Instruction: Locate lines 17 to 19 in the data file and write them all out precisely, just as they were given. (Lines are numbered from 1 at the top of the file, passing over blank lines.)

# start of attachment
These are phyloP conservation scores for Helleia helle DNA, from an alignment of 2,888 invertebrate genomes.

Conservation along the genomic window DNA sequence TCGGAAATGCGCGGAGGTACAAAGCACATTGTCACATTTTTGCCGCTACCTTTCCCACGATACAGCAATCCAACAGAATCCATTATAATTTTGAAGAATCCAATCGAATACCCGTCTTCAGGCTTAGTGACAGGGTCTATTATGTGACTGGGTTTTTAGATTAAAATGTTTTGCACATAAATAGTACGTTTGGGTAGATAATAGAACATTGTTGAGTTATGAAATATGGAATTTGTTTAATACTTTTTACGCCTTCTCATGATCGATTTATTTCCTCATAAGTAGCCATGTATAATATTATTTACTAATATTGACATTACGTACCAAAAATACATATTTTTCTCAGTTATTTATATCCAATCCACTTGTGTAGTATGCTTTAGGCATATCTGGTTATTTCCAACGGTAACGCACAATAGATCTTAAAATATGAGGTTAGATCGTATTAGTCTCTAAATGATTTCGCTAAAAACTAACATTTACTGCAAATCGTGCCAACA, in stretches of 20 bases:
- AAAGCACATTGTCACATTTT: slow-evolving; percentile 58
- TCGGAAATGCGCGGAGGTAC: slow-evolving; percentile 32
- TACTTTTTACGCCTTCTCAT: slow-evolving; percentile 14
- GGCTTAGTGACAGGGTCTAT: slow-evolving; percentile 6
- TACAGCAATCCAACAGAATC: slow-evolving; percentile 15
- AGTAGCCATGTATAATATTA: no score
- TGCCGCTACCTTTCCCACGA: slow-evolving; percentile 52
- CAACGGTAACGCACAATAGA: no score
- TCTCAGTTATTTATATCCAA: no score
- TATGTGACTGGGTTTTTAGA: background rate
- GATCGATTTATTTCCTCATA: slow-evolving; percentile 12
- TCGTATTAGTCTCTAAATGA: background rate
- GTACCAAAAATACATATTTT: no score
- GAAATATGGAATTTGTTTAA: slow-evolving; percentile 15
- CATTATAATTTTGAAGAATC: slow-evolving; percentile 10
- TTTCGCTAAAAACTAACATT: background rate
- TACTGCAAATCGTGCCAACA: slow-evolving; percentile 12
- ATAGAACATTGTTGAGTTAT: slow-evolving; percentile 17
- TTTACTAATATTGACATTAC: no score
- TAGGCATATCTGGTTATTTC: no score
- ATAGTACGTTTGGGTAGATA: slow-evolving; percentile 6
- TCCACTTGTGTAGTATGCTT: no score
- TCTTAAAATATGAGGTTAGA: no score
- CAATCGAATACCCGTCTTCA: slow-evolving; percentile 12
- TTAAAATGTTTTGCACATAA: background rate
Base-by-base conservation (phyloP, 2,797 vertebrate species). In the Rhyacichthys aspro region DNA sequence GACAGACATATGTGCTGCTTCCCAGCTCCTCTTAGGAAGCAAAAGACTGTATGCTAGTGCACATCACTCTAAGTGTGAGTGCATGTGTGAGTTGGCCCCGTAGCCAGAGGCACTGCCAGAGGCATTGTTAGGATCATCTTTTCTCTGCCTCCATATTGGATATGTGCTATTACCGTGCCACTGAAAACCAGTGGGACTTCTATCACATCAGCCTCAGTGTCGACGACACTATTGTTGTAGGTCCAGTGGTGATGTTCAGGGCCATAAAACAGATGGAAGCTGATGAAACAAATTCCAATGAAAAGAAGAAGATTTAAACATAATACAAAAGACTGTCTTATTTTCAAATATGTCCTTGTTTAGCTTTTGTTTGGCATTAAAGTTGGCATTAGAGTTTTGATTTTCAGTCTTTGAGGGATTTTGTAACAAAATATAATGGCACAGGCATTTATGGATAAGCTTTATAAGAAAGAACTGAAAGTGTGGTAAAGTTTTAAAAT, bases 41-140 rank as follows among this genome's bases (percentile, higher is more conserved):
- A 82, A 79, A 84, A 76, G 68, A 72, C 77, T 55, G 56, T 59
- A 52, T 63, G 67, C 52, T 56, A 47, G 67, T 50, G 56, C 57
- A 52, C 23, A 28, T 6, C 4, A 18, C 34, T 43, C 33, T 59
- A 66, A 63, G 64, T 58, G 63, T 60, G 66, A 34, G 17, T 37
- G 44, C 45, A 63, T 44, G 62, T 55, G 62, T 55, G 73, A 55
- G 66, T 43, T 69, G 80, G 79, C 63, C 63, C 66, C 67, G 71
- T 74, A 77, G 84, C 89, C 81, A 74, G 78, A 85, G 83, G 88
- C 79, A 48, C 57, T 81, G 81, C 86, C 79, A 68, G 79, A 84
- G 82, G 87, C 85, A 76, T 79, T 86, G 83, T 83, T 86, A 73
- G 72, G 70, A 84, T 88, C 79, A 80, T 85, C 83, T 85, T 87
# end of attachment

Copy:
- CATTATAATTTTGAAGAATC: slow-evolving; percentile 10
- TTTCGCTAAAAACTAACATT: background rate
- TACTGCAAATCGTGCCAACA: slow-evolving; percentile 12